Drug trial offers hope of improved ovarian cancer treatments
Pivotal ovarian cancer clinical trial with key contributions from Cancer Research UK Edinburgh Centre clinician: September 2019
Women with a rare type of ovarian cancer could benefit from a drug that quadruples the likelihood of response compared with standard therapies.
A clinical trial of women with low grade serous ovarian cancer also found the treatment can halve the speed of relapse.
Experts say the randomised trial of a drug called trametinib – previously used to treat melanoma – paves the way for better outcomes. Until now low grade serous ovarian cancer has been particularly difficult to treat.
Standard treatment for ovarian cancer currently involves surgery and chemotherapy. Most patients show no evidence of disease after treatment, but around 70 per cent will relapse within three years.
Ovarian cancer is typically incurable once it returns. Patients go on to receive several types of treatment but, over time, the interval between relapses becomes progressively shorter.
Low grade serous ovarian cancer is different from other types of ovarian cancer in that it affects women at a younger age and is often resistant to standard chemotherapy.
The trial involved 260 patients and was led by the University of Texas’ MD Anderson Cancer Centre and the University of Edinburgh’s Nicola Murray Centre for Ovarian Cancer Research – part of the CRUK Edinburgh Centre.
Patients were randomly assigned either trametinib – previously used to treat melanoma – daily or their doctor’s choice of any five currently available therapies, known as standard of care.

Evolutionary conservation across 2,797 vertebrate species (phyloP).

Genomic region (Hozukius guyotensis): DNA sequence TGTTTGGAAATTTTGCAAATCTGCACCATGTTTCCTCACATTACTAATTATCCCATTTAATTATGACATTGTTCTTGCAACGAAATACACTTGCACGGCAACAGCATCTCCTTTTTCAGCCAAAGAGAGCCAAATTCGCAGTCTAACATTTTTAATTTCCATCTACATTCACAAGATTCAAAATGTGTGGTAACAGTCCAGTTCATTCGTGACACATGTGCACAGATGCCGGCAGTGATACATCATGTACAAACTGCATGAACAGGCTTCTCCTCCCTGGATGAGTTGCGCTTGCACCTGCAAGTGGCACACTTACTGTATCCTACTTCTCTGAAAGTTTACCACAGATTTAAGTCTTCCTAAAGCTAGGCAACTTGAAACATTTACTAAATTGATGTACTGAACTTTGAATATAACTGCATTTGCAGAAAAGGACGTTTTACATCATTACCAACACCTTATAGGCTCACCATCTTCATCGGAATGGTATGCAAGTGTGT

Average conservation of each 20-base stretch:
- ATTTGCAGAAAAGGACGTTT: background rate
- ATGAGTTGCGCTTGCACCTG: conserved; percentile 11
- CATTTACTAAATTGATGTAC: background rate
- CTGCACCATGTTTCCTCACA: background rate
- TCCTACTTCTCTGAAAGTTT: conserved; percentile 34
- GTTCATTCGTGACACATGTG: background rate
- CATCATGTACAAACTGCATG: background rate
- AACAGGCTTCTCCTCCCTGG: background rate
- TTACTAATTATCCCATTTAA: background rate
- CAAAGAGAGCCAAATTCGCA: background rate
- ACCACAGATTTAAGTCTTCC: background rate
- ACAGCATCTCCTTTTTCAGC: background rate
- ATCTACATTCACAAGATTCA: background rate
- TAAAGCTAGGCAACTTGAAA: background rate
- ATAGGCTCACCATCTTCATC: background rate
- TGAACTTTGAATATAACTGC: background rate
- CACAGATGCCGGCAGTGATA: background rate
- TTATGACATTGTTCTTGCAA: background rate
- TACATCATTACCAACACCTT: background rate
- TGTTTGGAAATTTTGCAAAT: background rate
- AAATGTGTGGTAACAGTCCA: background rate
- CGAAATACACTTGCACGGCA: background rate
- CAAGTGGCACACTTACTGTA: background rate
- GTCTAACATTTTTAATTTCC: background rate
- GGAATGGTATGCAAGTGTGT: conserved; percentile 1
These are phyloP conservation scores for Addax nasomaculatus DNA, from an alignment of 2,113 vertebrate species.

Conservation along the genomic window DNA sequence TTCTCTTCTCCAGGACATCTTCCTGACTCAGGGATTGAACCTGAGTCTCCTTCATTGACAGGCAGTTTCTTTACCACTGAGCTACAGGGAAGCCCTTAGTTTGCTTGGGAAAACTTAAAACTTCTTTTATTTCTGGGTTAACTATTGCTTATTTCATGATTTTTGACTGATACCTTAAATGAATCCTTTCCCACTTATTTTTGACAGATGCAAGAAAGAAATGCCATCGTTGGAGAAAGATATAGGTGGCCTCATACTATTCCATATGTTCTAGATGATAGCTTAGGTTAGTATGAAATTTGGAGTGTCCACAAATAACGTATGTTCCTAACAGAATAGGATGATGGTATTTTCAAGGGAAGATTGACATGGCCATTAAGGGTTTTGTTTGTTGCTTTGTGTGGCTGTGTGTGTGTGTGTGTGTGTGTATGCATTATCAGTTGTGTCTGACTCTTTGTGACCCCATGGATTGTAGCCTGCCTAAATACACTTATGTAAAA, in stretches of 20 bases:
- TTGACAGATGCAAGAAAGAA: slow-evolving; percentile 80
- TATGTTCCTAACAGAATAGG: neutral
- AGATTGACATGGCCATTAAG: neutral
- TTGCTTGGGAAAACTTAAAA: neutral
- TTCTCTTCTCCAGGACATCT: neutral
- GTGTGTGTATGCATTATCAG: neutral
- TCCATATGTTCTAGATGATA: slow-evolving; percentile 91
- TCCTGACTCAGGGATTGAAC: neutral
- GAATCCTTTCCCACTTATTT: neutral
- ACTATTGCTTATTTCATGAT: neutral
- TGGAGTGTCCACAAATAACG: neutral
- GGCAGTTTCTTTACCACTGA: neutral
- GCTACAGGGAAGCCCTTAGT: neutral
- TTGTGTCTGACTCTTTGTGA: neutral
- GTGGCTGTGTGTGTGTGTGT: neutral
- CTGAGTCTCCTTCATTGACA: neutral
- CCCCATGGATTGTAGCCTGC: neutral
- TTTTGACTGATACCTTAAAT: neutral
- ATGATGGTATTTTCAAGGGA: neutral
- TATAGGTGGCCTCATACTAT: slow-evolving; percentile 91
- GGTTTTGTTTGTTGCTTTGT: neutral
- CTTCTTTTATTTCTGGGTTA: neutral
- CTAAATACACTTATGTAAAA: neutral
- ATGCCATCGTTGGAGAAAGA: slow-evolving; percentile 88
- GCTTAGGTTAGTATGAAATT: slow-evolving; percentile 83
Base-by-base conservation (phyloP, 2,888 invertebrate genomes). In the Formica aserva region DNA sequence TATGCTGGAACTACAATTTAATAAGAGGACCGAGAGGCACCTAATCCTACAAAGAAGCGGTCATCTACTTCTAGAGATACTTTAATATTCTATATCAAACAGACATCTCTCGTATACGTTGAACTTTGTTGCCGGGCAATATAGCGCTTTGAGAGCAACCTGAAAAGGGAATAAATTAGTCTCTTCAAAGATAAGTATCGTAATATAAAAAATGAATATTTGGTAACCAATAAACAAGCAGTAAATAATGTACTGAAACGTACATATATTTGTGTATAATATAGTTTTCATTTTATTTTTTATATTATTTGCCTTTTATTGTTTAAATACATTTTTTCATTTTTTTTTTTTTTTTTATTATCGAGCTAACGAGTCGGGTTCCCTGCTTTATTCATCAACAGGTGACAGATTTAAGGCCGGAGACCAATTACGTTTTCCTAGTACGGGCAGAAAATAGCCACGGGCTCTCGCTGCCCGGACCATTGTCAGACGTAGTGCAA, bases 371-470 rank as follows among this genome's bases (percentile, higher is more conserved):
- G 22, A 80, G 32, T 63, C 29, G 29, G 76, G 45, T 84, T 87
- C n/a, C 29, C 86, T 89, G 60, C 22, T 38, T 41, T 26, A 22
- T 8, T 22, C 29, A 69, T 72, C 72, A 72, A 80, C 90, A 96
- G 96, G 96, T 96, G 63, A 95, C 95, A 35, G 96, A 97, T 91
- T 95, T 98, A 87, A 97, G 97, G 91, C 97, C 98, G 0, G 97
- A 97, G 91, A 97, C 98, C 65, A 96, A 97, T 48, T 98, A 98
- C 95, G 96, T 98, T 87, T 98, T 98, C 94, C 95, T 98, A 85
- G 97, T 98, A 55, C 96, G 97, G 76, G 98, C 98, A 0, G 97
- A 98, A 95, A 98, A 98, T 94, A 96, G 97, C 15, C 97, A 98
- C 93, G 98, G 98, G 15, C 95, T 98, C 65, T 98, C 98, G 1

Trametinib is a type of drug called a MEK inhibitor. This class of drug works by blocking an abnormal signal in the cancer cell that causes it to multiply in an uncontrolled fashion.
The average follow-up was around two and a half years. Patients who received trametinib showed a chance of progression-free survival that was more than double that of those who received standard of care treatment.
The percentage of patients whose tumour shrank was more than four times higher in trametinib patients compared to those treated with the standard of care.
The project was supported by the National Cancer Institute and Cancer Research UK. It was presented at the European Society for Medical Oncology (ESMO) Congress 2019 in Barcelona. The trametinib was supplied by Novartis.
Professor Charlie Gourley, Clinical Director of the CRUK Edinburgh Centre and Director of the Nicola Murray Centre for Ovarian Cancer Research at the University of Edinburgh and who was UK lead for the study, said:
Low grade serous ovarian cancer is different from other ovarian cancers because it affects younger women and is often resistant to chemotherapy. This is the first positive, randomised trial in this disease and represents a major breakthrough for patients with this type of ovarian cancer.